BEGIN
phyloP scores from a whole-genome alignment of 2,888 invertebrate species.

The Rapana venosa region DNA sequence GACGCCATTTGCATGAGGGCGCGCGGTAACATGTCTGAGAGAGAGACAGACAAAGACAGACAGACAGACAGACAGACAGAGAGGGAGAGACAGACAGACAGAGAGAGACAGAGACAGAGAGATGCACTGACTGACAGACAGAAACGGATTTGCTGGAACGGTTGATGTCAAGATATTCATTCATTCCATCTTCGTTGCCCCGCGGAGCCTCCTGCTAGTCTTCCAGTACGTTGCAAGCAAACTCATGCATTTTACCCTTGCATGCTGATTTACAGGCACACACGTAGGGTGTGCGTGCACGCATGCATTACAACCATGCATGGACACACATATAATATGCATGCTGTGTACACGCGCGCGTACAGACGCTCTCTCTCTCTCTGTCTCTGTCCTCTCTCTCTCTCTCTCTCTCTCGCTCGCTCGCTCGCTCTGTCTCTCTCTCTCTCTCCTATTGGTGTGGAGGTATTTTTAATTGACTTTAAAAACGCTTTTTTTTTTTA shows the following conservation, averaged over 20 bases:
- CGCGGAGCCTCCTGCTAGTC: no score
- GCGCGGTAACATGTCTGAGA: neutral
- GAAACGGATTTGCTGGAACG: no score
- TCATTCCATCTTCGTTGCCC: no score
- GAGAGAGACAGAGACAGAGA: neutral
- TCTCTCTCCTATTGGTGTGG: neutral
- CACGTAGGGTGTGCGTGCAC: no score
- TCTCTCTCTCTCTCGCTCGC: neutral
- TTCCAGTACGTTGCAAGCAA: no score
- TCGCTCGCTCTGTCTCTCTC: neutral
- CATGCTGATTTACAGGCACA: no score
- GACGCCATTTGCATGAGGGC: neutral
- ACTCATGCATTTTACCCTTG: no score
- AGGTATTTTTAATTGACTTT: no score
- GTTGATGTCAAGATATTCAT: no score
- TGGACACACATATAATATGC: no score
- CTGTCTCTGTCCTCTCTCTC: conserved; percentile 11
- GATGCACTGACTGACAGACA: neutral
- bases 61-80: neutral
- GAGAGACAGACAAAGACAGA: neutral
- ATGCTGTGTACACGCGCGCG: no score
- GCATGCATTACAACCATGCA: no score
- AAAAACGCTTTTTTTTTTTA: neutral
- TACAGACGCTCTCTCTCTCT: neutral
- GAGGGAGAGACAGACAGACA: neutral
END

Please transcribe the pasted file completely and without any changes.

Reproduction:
phyloP scores from a whole-genome alignment of 2,888 invertebrate species.

The Rapana venosa region DNA sequence GACGCCATTTGCATGAGGGCGCGCGGTAACATGTCTGAGAGAGAGACAGACAAAGACAGACAGACAGACAGACAGACAGAGAGGGAGAGACAGACAGACAGAGAGAGACAGAGACAGAGAGATGCACTGACTGACAGACAGAAACGGATTTGCTGGAACGGTTGATGTCAAGATATTCATTCATTCCATCTTCGTTGCCCCGCGGAGCCTCCTGCTAGTCTTCCAGTACGTTGCAAGCAAACTCATGCATTTTACCCTTGCATGCTGATTTACAGGCACACACGTAGGGTGTGCGTGCACGCATGCATTACAACCATGCATGGACACACATATAATATGCATGCTGTGTACACGCGCGCGTACAGACGCTCTCTCTCTCTCTGTCTCTGTCCTCTCTCTCTCTCTCTCTCTCTCGCTCGCTCGCTCGCTCTGTCTCTCTCTCTCTCTCCTATTGGTGTGGAGGTATTTTTAATTGACTTTAAAAACGCTTTTTTTTTTTA shows the following conservation, averaged over 20 bases:
- CGCGGAGCCTCCTGCTAGTC: no score
- GCGCGGTAACATGTCTGAGA: neutral
- GAAACGGATTTGCTGGAACG: no score
- TCATTCCATCTTCGTTGCCC: no score
- GAGAGAGACAGAGACAGAGA: neutral
- TCTCTCTCCTATTGGTGTGG: neutral
- CACGTAGGGTGTGCGTGCAC: no score
- TCTCTCTCTCTCTCGCTCGC: neutral
- TTCCAGTACGTTGCAAGCAA: no score
- TCGCTCGCTCTGTCTCTCTC: neutral
- CATGCTGATTTACAGGCACA: no score
- GACGCCATTTGCATGAGGGC: neutral
- ACTCATGCATTTTACCCTTG: no score
- AGGTATTTTTAATTGACTTT: no score
- GTTGATGTCAAGATATTCAT: no score
- TGGACACACATATAATATGC: no score
- CTGTCTCTGTCCTCTCTCTC: conserved; percentile 11
- GATGCACTGACTGACAGACA: neutral
- bases 61-80: neutral
- GAGAGACAGACAAAGACAGA: neutral
- ATGCTGTGTACACGCGCGCG: no score
- GCATGCATTACAACCATGCA: no score
- AAAAACGCTTTTTTTTTTTA: neutral
- TACAGACGCTCTCTCTCTCT: neutral
- GAGGGAGAGACAGACAGACA: neutral